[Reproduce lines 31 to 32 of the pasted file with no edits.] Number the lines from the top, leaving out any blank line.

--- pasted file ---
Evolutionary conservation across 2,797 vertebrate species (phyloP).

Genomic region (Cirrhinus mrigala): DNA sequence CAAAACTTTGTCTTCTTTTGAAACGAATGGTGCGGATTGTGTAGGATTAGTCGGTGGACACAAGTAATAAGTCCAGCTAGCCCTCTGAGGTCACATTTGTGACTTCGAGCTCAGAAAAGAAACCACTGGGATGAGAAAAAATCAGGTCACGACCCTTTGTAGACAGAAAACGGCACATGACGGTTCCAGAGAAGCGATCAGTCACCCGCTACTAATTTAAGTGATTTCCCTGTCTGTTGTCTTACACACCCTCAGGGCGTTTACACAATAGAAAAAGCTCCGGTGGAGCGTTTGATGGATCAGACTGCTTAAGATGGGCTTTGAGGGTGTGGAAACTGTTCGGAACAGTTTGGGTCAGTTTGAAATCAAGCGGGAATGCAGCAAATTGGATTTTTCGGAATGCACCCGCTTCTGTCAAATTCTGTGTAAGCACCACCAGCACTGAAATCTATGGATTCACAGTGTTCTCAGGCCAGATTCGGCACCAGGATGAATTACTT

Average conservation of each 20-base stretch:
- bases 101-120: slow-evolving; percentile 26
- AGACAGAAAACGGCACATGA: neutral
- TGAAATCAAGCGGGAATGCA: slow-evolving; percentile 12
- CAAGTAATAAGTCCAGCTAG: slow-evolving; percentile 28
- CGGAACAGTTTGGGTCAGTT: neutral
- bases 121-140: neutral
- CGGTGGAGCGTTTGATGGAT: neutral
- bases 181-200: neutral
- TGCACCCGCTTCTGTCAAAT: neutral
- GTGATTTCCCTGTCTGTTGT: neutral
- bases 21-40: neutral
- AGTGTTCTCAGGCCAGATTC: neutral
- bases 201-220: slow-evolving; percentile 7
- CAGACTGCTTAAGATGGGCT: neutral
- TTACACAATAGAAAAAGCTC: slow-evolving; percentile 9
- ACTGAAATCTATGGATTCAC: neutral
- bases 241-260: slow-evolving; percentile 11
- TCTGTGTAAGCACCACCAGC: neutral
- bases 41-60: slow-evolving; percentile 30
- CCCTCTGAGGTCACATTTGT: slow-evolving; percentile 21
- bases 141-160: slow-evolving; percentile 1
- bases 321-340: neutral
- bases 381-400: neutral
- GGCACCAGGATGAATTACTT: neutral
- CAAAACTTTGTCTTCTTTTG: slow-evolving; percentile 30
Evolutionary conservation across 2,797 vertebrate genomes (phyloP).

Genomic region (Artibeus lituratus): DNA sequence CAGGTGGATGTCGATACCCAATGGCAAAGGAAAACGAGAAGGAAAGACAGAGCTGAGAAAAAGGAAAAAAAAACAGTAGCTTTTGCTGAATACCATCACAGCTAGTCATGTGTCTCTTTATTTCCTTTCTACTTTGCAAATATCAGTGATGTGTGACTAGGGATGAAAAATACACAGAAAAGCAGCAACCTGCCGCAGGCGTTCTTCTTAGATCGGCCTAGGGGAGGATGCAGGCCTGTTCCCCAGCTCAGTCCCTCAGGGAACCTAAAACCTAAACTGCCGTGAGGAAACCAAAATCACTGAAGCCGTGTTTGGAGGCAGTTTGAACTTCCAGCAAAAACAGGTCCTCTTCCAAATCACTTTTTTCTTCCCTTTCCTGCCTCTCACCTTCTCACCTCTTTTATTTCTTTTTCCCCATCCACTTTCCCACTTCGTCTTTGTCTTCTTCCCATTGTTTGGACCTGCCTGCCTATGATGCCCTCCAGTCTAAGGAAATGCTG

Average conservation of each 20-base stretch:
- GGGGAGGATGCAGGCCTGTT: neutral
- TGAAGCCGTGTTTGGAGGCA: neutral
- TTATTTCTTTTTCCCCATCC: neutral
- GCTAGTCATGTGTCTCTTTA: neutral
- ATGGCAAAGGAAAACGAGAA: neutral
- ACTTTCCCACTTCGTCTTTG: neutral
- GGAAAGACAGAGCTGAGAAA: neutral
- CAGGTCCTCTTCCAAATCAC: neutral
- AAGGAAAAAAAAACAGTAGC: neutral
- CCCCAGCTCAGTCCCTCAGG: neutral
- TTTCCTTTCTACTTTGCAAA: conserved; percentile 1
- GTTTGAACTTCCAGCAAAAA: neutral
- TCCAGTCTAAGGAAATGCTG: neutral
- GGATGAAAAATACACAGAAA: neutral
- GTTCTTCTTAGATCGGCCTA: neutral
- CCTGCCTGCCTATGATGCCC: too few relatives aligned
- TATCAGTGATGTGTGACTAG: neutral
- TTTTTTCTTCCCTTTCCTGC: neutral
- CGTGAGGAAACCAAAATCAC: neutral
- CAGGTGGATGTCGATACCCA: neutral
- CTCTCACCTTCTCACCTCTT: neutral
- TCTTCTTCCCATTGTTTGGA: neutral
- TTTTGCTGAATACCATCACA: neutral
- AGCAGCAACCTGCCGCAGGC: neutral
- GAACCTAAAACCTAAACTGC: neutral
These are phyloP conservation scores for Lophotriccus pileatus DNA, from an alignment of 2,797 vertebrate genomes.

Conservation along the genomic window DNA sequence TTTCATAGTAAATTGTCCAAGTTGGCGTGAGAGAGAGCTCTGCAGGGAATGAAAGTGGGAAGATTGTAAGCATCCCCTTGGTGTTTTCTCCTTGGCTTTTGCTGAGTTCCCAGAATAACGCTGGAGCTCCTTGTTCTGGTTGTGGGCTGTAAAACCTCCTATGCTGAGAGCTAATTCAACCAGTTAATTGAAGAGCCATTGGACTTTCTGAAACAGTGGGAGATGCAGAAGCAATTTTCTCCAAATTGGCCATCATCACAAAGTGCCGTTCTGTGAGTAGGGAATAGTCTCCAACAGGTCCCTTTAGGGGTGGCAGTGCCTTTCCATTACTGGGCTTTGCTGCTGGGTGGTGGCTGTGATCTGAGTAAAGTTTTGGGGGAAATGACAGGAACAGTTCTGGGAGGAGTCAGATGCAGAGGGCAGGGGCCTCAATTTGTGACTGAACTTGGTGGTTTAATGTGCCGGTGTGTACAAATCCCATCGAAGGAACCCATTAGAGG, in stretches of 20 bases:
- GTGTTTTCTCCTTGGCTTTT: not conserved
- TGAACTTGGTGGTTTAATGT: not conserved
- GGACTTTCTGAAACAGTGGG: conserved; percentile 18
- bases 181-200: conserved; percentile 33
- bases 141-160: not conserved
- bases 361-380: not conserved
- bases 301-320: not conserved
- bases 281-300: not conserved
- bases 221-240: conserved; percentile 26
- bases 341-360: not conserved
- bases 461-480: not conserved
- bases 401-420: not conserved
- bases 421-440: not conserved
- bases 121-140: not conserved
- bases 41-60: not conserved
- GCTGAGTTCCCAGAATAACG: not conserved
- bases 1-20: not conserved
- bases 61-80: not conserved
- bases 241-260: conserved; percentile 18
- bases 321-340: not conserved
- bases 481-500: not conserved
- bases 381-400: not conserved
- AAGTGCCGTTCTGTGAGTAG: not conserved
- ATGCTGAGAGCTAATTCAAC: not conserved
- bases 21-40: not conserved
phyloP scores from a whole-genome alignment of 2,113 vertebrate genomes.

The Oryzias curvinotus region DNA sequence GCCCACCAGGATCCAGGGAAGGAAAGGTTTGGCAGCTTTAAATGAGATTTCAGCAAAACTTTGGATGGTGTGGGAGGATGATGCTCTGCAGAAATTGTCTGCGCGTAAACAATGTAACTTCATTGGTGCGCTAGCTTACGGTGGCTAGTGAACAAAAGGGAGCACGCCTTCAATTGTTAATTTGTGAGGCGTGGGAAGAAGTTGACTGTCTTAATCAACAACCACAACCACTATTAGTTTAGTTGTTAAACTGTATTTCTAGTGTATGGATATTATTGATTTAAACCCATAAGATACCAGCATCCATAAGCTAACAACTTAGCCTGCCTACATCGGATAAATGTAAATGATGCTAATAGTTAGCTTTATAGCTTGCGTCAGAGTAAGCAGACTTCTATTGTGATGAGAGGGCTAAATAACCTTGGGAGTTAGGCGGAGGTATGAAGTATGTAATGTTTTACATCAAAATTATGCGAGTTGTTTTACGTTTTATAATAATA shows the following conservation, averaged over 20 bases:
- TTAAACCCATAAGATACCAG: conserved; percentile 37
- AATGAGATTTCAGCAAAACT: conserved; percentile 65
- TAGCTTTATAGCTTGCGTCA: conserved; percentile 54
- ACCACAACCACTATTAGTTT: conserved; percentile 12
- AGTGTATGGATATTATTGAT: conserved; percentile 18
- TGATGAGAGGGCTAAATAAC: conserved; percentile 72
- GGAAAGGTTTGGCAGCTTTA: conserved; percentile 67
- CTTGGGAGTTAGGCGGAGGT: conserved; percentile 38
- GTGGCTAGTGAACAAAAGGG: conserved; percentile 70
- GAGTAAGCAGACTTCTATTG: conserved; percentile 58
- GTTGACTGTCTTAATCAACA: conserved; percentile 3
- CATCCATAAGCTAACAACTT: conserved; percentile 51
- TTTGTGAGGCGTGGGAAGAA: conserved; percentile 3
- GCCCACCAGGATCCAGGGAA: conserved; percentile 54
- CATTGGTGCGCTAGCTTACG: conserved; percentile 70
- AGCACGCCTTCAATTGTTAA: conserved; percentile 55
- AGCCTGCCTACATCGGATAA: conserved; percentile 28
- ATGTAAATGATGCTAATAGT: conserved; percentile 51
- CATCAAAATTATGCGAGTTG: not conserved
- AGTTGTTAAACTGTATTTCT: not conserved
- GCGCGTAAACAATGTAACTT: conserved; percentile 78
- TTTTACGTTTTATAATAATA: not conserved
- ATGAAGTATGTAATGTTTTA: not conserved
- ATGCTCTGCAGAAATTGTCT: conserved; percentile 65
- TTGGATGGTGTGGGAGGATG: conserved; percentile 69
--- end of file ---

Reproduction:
Average conservation of each 20-base stretch:
- GGGGAGGATGCAGGCCTGTT: neutral